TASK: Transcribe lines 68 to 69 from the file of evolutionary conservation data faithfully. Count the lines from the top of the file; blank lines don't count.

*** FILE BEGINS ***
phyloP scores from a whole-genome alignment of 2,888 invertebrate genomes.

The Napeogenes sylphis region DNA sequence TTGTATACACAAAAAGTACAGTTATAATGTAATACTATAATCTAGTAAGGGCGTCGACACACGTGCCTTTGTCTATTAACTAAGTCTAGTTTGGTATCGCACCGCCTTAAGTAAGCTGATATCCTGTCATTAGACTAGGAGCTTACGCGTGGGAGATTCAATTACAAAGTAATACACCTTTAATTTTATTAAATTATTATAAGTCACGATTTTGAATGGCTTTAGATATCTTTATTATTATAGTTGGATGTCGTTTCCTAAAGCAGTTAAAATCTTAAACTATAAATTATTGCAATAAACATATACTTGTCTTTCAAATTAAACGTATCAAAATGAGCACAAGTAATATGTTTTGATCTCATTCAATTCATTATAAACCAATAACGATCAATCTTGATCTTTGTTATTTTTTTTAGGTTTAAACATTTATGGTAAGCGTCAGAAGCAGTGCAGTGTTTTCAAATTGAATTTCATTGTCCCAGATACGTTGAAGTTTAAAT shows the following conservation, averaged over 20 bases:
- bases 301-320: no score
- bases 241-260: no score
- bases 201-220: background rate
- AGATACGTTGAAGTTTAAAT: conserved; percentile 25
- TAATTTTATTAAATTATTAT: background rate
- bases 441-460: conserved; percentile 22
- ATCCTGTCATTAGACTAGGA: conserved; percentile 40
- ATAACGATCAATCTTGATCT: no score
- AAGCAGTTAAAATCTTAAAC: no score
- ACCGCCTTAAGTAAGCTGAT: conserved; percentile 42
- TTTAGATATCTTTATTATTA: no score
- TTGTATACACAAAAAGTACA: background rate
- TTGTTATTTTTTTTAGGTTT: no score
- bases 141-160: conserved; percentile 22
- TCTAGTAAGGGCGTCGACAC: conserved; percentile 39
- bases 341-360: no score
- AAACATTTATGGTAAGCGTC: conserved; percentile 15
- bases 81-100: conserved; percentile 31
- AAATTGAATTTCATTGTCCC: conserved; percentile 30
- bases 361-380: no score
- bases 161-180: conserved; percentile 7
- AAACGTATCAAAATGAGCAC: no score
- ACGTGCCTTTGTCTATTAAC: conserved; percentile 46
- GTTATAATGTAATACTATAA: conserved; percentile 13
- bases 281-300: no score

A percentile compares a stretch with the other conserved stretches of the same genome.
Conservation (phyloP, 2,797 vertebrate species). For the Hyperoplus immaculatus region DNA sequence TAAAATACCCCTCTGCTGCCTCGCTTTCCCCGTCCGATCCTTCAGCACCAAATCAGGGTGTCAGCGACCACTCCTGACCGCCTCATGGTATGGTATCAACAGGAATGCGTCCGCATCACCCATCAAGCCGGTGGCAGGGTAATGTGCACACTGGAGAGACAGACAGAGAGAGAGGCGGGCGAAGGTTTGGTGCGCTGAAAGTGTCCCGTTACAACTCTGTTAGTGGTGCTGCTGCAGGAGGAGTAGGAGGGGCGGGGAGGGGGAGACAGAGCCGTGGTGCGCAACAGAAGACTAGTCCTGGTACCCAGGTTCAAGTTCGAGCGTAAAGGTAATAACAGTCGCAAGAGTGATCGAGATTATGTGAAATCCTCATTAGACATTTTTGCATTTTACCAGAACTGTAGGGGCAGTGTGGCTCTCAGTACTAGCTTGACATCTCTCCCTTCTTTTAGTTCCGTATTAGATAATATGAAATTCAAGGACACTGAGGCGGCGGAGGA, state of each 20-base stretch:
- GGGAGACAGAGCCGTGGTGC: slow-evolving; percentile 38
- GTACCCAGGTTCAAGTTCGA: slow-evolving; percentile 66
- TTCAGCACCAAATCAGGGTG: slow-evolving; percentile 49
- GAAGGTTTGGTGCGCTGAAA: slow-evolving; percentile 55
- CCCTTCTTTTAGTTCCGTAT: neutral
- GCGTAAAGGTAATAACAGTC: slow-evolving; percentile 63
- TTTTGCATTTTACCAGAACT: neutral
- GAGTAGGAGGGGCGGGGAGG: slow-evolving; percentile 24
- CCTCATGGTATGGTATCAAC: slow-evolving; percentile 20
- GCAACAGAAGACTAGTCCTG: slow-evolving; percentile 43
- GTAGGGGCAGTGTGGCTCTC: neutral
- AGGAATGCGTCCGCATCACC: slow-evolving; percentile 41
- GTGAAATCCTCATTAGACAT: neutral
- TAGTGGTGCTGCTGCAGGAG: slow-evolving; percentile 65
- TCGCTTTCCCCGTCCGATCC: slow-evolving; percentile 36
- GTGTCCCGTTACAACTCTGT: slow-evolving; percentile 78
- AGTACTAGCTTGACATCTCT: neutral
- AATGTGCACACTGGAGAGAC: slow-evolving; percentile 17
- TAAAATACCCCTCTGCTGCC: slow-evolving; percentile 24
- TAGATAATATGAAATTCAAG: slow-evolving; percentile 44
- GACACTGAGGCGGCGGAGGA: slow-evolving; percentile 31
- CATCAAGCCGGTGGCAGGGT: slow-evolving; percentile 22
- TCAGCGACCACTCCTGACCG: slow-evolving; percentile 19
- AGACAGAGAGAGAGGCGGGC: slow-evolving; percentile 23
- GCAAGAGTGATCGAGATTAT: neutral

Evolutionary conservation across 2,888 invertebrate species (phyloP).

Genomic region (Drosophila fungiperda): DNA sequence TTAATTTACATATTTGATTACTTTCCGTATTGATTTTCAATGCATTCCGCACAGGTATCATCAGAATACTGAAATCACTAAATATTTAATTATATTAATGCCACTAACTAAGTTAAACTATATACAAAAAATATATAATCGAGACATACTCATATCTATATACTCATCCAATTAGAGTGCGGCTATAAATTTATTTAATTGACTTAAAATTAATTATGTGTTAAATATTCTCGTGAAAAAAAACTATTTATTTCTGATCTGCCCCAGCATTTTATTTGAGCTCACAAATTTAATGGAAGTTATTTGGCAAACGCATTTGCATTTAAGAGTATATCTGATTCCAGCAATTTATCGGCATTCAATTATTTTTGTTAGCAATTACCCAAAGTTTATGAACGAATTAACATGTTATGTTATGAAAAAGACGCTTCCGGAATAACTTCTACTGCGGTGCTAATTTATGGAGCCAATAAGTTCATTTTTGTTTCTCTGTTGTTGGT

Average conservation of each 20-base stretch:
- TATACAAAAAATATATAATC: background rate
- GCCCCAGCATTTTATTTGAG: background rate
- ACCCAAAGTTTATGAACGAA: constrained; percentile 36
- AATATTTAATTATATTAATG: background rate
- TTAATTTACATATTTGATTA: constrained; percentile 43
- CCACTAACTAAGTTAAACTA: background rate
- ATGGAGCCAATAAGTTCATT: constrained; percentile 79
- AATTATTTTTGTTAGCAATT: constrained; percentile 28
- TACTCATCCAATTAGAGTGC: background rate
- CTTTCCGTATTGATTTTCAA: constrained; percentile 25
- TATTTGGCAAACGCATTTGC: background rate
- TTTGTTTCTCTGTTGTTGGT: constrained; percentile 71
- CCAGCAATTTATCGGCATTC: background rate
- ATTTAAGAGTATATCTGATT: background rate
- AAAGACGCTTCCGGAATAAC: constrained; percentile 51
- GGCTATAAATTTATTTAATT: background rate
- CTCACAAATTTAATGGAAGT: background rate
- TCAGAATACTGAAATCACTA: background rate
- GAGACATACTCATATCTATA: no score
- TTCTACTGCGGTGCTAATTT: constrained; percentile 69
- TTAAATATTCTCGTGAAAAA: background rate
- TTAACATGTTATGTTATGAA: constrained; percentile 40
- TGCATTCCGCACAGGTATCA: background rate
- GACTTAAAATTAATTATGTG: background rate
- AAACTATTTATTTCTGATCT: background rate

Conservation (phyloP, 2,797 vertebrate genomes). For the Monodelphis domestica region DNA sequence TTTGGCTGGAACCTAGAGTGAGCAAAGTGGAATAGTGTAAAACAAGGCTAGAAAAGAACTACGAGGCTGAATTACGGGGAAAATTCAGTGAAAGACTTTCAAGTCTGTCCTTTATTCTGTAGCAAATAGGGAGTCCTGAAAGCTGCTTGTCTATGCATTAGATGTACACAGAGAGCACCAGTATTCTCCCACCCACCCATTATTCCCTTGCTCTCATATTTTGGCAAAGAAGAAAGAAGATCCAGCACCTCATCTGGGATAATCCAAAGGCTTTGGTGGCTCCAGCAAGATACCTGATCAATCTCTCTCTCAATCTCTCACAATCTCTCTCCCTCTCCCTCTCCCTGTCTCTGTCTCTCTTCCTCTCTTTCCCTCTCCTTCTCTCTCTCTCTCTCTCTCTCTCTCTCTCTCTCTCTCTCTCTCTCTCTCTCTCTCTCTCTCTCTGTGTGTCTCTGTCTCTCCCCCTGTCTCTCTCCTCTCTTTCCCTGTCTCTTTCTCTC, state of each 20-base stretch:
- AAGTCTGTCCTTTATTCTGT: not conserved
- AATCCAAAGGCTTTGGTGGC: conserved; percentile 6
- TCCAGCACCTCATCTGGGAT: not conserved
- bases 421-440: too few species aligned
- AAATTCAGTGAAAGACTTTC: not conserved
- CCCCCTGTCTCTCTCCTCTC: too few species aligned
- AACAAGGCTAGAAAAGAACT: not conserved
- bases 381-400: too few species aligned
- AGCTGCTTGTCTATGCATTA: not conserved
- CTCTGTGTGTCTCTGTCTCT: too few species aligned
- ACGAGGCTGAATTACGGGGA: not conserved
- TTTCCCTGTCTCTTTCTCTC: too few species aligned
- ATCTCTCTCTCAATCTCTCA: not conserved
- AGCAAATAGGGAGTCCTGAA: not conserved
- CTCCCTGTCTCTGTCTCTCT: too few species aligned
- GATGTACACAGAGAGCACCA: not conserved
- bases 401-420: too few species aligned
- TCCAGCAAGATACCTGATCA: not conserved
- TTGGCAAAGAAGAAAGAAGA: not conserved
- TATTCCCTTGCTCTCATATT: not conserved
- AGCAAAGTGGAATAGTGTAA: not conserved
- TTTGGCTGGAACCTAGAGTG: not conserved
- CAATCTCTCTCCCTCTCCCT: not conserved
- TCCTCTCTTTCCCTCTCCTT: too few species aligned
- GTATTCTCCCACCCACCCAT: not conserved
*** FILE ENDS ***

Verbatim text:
- TATTTGGCAAACGCATTTGC: background rate
- TTTGTTTCTCTGTTGTTGGT: constrained; percentile 71